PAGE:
Alternatively, most supermarkets sell ready-diced bacon, which can simply be cooked in a skillet (or on a sheet pan in your oven) and used in the same way. Depending on your plans for the egg salad, you might even opt to serve a few slices of premium bacon alongside it, or incorporate them into your egg sandwich. You really can't go wrong.

Apples Are The Unexpected Egg Salad Ingredient You Need

Person slicing apple cutting board
Person slicing apple cutting board - Milan2099/Getty Images

A lot of us like a little bit of freshness and crunch in our egg salad. Usually, it comes in the form of chopped celery, which is a perfectly good addition. But celery's not the only option. One you might not have considered is apples. I live in an apple-growing region (Atlantic Canada) and eat a lot of them. Because of this, I know they work surprisingly well in egg salad. I generally choose a medium-tart apple like a Gala or Honeycrisp, but most apples will work. You can either chop the apple into small cubes or slice it thinly, then chop the slices cross-wise, so they're small enough to incorporate into the salad. You'll have more textural contrast with diced apples, but you'll get the flavor either way.

The brightness and freshness of the apples enliven the salad, whether you eat it on its own or in a sandwich. They also play nicely with lots of other add-ins, from onions or chives to fresh herbs, or even curry powder. Let your imagination run wild -- it's hard to go wrong.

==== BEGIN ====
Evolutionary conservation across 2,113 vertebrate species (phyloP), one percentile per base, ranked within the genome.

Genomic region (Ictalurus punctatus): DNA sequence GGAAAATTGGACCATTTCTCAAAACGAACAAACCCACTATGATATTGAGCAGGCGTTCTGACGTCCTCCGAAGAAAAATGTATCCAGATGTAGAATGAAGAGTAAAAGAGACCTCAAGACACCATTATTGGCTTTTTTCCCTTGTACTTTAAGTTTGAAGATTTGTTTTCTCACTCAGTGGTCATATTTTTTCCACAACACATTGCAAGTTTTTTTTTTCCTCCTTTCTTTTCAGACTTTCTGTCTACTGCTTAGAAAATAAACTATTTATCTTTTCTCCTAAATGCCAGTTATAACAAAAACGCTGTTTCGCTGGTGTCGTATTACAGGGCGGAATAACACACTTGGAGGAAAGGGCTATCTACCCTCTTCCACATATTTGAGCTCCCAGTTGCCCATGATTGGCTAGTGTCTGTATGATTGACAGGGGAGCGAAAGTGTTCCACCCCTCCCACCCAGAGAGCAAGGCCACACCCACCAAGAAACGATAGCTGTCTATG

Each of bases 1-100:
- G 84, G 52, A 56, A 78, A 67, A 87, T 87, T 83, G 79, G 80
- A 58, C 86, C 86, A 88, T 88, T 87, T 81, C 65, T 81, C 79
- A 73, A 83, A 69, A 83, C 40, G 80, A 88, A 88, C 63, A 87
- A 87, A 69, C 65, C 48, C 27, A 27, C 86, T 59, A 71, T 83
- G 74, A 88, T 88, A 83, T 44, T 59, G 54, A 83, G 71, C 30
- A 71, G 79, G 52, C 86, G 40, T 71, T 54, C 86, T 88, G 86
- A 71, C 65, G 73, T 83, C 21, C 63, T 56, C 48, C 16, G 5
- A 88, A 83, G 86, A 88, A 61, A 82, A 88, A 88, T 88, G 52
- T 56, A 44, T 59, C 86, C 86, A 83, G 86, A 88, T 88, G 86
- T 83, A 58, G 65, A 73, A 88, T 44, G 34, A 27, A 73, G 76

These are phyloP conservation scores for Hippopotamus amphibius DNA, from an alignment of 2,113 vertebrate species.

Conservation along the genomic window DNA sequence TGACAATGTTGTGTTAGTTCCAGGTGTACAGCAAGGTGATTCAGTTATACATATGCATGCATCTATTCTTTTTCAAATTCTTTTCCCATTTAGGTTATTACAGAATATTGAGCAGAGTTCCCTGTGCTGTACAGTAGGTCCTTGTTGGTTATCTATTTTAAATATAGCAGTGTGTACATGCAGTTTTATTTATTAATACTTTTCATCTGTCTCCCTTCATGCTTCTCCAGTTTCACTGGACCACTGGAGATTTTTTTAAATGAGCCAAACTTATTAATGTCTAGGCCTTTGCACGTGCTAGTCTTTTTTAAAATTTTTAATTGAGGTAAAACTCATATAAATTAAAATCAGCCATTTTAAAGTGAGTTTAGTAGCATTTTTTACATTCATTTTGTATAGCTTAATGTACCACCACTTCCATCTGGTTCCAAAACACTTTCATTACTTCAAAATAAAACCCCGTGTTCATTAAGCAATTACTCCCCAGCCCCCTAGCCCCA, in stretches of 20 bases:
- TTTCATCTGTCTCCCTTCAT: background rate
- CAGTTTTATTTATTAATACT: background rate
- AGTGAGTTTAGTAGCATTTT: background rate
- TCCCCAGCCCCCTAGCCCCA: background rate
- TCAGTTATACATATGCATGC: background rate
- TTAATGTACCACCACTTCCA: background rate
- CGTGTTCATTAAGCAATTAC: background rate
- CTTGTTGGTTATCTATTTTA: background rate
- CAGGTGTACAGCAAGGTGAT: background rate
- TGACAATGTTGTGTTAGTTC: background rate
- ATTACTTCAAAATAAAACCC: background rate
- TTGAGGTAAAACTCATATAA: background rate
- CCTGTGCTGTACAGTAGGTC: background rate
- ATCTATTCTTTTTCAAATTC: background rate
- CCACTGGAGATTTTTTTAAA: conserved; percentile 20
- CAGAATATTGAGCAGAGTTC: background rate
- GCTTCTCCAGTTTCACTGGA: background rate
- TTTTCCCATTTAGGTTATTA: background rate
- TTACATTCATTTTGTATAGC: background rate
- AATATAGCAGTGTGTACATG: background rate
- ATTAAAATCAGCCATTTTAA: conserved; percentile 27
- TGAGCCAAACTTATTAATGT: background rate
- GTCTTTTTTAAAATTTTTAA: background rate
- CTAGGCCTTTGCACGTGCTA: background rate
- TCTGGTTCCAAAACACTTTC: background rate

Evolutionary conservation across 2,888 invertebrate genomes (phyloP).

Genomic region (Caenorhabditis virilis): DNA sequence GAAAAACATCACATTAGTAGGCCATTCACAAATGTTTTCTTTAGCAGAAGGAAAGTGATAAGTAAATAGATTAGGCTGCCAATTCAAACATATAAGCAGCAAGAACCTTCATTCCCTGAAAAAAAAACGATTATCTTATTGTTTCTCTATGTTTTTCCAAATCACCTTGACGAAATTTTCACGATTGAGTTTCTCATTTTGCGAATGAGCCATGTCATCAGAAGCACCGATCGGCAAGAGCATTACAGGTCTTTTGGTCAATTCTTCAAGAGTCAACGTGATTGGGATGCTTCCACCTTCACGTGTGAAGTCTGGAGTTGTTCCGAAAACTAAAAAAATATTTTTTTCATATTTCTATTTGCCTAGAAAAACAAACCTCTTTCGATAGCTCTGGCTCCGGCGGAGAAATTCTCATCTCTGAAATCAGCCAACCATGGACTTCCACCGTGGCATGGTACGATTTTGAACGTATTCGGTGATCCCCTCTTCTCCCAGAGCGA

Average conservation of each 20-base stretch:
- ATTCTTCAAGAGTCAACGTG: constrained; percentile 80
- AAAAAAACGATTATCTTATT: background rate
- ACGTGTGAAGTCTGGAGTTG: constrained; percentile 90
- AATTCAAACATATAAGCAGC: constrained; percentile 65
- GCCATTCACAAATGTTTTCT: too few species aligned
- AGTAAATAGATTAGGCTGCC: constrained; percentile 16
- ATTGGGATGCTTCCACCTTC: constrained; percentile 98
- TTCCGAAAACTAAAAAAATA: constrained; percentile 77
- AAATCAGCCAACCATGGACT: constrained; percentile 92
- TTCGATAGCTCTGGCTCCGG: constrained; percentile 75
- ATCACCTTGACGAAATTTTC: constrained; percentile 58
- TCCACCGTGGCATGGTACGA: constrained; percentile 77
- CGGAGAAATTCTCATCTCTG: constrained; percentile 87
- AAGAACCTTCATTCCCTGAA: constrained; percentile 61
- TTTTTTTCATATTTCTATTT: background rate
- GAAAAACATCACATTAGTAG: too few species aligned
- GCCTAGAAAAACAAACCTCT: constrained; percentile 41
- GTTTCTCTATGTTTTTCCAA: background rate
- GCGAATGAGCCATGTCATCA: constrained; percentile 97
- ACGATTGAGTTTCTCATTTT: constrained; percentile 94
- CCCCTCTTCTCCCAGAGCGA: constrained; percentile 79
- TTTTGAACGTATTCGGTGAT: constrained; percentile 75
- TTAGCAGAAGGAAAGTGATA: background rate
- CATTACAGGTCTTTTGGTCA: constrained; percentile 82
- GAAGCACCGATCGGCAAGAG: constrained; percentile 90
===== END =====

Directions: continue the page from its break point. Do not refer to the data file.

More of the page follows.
Dill Fronds Add Bright Flavor To Egg Salad

chopping fresh dill cutting board
chopping fresh dill cutting board - Oleh Trytiachenko/Getty Images

I currently have the space for a decent garden, but even as an apartment-dweller, I grew a few herbs in a windowsill. Their bright and aromatic flavors provide a quick lift to almost any food, whether you pick them as needed or buy them from the supermarket.

One of my favorites in egg salad is chopped fresh dill. Its flavor has an interesting combination of licorice-y anise notes and hints of citrus and other herbs. A relatively plain store-bought egg salad is exactly the kind of neutral backdrop it needs to shine. If you love the flavor of dill but don't have fresh dill at your disposal, a diced-up dill pickle or even a splash of dill pickle juice can also work, though with juice you'll need to be careful not to make the salad runny.